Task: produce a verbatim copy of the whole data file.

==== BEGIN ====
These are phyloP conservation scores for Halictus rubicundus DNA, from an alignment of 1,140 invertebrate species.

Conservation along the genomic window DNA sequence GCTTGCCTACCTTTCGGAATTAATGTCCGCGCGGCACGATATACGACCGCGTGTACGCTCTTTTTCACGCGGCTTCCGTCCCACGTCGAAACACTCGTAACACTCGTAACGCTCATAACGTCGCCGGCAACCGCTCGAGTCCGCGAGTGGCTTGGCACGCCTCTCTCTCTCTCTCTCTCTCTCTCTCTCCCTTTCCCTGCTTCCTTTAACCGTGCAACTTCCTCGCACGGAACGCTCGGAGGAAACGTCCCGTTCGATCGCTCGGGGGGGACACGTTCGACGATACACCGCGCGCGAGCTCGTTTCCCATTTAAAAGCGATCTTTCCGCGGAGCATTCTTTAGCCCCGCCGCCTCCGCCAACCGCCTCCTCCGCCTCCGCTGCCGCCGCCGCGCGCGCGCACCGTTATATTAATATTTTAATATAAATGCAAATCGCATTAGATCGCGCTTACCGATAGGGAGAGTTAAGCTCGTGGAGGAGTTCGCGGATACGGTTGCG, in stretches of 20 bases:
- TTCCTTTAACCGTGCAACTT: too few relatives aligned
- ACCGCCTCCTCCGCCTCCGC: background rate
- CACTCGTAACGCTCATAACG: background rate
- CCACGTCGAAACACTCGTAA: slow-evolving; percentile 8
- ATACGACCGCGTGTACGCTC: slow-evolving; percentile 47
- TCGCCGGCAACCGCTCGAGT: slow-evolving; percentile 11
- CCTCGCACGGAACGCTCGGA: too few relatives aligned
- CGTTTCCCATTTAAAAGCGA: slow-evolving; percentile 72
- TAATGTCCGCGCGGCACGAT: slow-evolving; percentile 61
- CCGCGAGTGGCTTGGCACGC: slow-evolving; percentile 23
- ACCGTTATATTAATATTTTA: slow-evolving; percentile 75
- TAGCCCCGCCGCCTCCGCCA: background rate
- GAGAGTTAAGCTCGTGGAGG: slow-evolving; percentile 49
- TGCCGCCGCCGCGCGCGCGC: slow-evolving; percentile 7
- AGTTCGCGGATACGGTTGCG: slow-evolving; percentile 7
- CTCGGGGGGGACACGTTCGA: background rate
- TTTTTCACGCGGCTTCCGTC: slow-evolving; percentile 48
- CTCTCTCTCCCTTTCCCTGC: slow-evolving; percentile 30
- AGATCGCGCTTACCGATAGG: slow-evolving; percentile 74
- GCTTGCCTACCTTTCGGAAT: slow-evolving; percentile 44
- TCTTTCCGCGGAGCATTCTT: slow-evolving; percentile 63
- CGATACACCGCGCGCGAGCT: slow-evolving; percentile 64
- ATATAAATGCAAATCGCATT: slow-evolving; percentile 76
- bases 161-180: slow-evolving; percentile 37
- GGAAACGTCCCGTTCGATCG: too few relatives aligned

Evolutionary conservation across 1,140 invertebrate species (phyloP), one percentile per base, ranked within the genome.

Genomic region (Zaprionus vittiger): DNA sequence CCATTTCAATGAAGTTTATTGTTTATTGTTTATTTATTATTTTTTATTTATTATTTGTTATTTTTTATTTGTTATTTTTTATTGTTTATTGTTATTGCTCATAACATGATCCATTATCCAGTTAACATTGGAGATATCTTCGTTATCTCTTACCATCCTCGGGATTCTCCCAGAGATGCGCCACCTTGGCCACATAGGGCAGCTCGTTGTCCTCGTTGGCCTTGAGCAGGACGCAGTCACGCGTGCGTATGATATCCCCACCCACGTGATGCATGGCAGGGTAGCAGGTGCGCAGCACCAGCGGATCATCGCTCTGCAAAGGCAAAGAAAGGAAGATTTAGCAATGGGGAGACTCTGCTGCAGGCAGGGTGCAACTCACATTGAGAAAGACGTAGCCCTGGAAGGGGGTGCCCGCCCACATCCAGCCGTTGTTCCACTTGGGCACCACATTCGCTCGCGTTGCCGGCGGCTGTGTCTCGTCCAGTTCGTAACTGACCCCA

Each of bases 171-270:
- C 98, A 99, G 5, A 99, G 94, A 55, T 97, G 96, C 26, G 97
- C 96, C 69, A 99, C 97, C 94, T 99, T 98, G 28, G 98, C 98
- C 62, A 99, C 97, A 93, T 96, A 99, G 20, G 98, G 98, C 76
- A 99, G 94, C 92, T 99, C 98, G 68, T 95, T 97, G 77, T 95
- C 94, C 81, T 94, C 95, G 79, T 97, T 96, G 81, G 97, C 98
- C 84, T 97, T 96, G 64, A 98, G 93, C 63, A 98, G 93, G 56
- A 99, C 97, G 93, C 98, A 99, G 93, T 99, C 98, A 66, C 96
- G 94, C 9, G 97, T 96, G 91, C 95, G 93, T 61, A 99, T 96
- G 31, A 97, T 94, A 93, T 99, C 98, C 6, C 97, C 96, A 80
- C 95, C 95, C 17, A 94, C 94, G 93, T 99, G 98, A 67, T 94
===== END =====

These are phyloP conservation scores for Halictus rubicundus DNA, from an alignment of 1,140 invertebrate species.

Conservation along the genomic window DNA sequence GCTTGCCTACCTTTCGGAATTAATGTCCGCGCGGCACGATATACGACCGCGTGTACGCTCTTTTTCACGCGGCTTCCGTCCCACGTCGAAACACTCGTAACACTCGTAACGCTCATAACGTCGCCGGCAACCGCTCGAGTCCGCGAGTGGCTTGGCACGCCTCTCTCTCTCTCTCTCTCTCTCTCTCTCCCTTTCCCTGCTTCCTTTAACCGTGCAACTTCCTCGCACGGAACGCTCGGAGGAAACGTCCCGTTCGATCGCTCGGGGGGGACACGTTCGACGATACACCGCGCGCGAGCTCGTTTCCCATTTAAAAGCGATCTTTCCGCGGAGCATTCTTTAGCCCCGCCGCCTCCGCCAACCGCCTCCTCCGCCTCCGCTGCCGCCGCCGCGCGCGCGCACCGTTATATTAATATTTTAATATAAATGCAAATCGCATTAGATCGCGCTTACCGATAGGGAGAGTTAAGCTCGTGGAGGAGTTCGCGGATACGGTTGCG, in stretches of 20 bases:
- TTCCTTTAACCGTGCAACTT: too few relatives aligned
- ACCGCCTCCTCCGCCTCCGC: background rate
- CACTCGTAACGCTCATAACG: background rate
- CCACGTCGAAACACTCGTAA: slow-evolving; percentile 8
- ATACGACCGCGTGTACGCTC: slow-evolving; percentile 47
- TCGCCGGCAACCGCTCGAGT: slow-evolving; percentile 11
- CCTCGCACGGAACGCTCGGA: too few relatives aligned
- CGTTTCCCATTTAAAAGCGA: slow-evolving; percentile 72
- TAATGTCCGCGCGGCACGAT: slow-evolving; percentile 61
- CCGCGAGTGGCTTGGCACGC: slow-evolving; percentile 23
- ACCGTTATATTAATATTTTA: slow-evolving; percentile 75
- TAGCCCCGCCGCCTCCGCCA: background rate
- GAGAGTTAAGCTCGTGGAGG: slow-evolving; percentile 49
- TGCCGCCGCCGCGCGCGCGC: slow-evolving; percentile 7
- AGTTCGCGGATACGGTTGCG: slow-evolving; percentile 7
- CTCGGGGGGGACACGTTCGA: background rate
- TTTTTCACGCGGCTTCCGTC: slow-evolving; percentile 48
- CTCTCTCTCCCTTTCCCTGC: slow-evolving; percentile 30
- AGATCGCGCTTACCGATAGG: slow-evolving; percentile 74
- GCTTGCCTACCTTTCGGAAT: slow-evolving; percentile 44
- TCTTTCCGCGGAGCATTCTT: slow-evolving; percentile 63
- CGATACACCGCGCGCGAGCT: slow-evolving; percentile 64
- ATATAAATGCAAATCGCATT: slow-evolving; percentile 76
- bases 161-180: slow-evolving; percentile 37
- GGAAACGTCCCGTTCGATCG: too few relatives aligned

Evolutionary conservation across 1,140 invertebrate species (phyloP), one percentile per base, ranked within the genome.

Genomic region (Zaprionus vittiger): DNA sequence CCATTTCAATGAAGTTTATTGTTTATTGTTTATTTATTATTTTTTATTTATTATTTGTTATTTTTTATTTGTTATTTTTTATTGTTTATTGTTATTGCTCATAACATGATCCATTATCCAGTTAACATTGGAGATATCTTCGTTATCTCTTACCATCCTCGGGATTCTCCCAGAGATGCGCCACCTTGGCCACATAGGGCAGCTCGTTGTCCTCGTTGGCCTTGAGCAGGACGCAGTCACGCGTGCGTATGATATCCCCACCCACGTGATGCATGGCAGGGTAGCAGGTGCGCAGCACCAGCGGATCATCGCTCTGCAAAGGCAAAGAAAGGAAGATTTAGCAATGGGGAGACTCTGCTGCAGGCAGGGTGCAACTCACATTGAGAAAGACGTAGCCCTGGAAGGGGGTGCCCGCCCACATCCAGCCGTTGTTCCACTTGGGCACCACATTCGCTCGCGTTGCCGGCGGCTGTGTCTCGTCCAGTTCGTAACTGACCCCA

Each of bases 171-270:
- C 98, A 99, G 5, A 99, G 94, A 55, T 97, G 96, C 26, G 97
- C 96, C 69, A 99, C 97, C 94, T 99, T 98, G 28, G 98, C 98
- C 62, A 99, C 97, A 93, T 96, A 99, G 20, G 98, G 98, C 76
- A 99, G 94, C 92, T 99, C 98, G 68, T 95, T 97, G 77, T 95
- C 94, C 81, T 94, C 95, G 79, T 97, T 96, G 81, G 97, C 98
- C 84, T 97, T 96, G 64, A 98, G 93, C 63, A 98, G 93, G 56
- A 99, C 97, G 93, C 98, A 99, G 93, T 99, C 98, A 66, C 96
- G 94, C 9, G 97, T 96, G 91, C 95, G 93, T 61, A 99, T 96
- G 31, A 97, T 94, A 93, T 99, C 98, C 6, C 97, C 96, A 80
- C 95, C 95, C 17, A 94, C 94, G 93, T 99, G 98, A 67, T 94